Speed ratings, such as those produced by Timeform, or under the Topspeed banner in the Racing Post, are a popular method of assessing horse racing form.
What are Speed Ratings?
Speed ratings are numerical figures, based on the winning time of each race, corrected for class, distance and going, which indicate the ability of a horse. A sequence of speed ratings can also indicate if a horse is progressive or regressive and its level of fitness throughout the sequence.
How are Speed Ratings Calculated?
Calculating your own speed ratings is a complex, time-consuming activity so, before you start, you may want to ask yourself if you want to devote time and effort to what is, essentially, ‘reinventing the wheel’. Obviously, every time a horse runs it will generate a different speed rating, so there are also the questions of how to keep your ratings and, more importantly, how often you’re prepared to update them
However, if you’re still interested in producing your own speed ratings, you’ll find that Paul Whelan’s article, ‘How to Calculate Speed Ratings’, is an excellent starting point.
How to use Speed Ratings
The most obvious way of using speed ratings is to take the speed rating for each horse in a race, adjust it for the weight carried, by adding or subtracting the appropriate number of pounds below or above, say, 9st 0lbs (on the Flat) or 12st 0lbs (over Jumps) and use it to represent the chance of each horse.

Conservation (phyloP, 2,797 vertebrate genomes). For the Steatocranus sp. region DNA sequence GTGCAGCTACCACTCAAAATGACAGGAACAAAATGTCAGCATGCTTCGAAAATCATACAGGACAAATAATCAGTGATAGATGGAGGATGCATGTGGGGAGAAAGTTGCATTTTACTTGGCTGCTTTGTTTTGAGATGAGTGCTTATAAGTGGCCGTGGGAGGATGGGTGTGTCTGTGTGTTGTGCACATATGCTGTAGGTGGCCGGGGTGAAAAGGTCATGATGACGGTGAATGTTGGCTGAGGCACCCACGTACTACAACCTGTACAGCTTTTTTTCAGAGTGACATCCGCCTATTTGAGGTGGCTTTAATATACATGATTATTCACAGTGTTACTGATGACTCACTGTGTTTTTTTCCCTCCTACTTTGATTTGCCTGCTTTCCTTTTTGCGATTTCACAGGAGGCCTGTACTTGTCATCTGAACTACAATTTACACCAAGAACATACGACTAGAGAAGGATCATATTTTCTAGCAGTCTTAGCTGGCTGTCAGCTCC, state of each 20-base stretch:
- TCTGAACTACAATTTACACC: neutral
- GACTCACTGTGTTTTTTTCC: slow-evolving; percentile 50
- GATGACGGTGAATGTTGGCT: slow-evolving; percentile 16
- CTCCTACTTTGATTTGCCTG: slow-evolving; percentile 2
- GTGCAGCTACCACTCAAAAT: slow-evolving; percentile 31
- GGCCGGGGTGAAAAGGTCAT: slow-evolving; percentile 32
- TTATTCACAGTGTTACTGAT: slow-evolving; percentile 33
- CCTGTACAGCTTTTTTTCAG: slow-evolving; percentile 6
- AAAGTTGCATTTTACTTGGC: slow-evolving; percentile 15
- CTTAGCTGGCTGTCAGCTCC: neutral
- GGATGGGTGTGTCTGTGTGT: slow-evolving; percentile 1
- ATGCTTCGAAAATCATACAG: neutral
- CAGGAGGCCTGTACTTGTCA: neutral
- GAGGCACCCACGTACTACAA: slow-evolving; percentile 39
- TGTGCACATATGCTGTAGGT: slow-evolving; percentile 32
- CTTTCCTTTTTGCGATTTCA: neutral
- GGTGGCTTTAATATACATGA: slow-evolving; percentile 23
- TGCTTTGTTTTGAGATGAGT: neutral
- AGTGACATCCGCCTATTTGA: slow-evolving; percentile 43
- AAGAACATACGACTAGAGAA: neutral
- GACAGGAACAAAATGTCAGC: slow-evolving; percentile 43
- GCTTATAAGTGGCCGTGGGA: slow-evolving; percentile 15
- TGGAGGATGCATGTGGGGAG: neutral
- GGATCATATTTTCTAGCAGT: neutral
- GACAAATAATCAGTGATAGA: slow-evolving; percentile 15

Regardless of the official class of any race, as defined by the British Horseracing Authority (BHA), if the winner records a particularly high speed rating, it is usually a sign that the form is strong and the race may throw up several future winners. If you’re in possession of this information, you don’t need to rely on collateral form lines to judge the quality of the race in question and, as a result, hold an advantage over the bookmakers.
Furthermore, if a horse records an exceptionally high speed rating in what appears, otherwise, to be ‘ordinary’ company, it may be possible to obtain generous ante-post odds on that horse for future engagements, such as the following season’s Classics, Royal Ascot or the Cheltenham Festival.
Where to Find Speed Ratings
If you don’t have the time or inclination to produce your own speed ratings, but would still like to benefit from the insight they provide, we suggest you investigate the Racing Dossier or Patternform sites.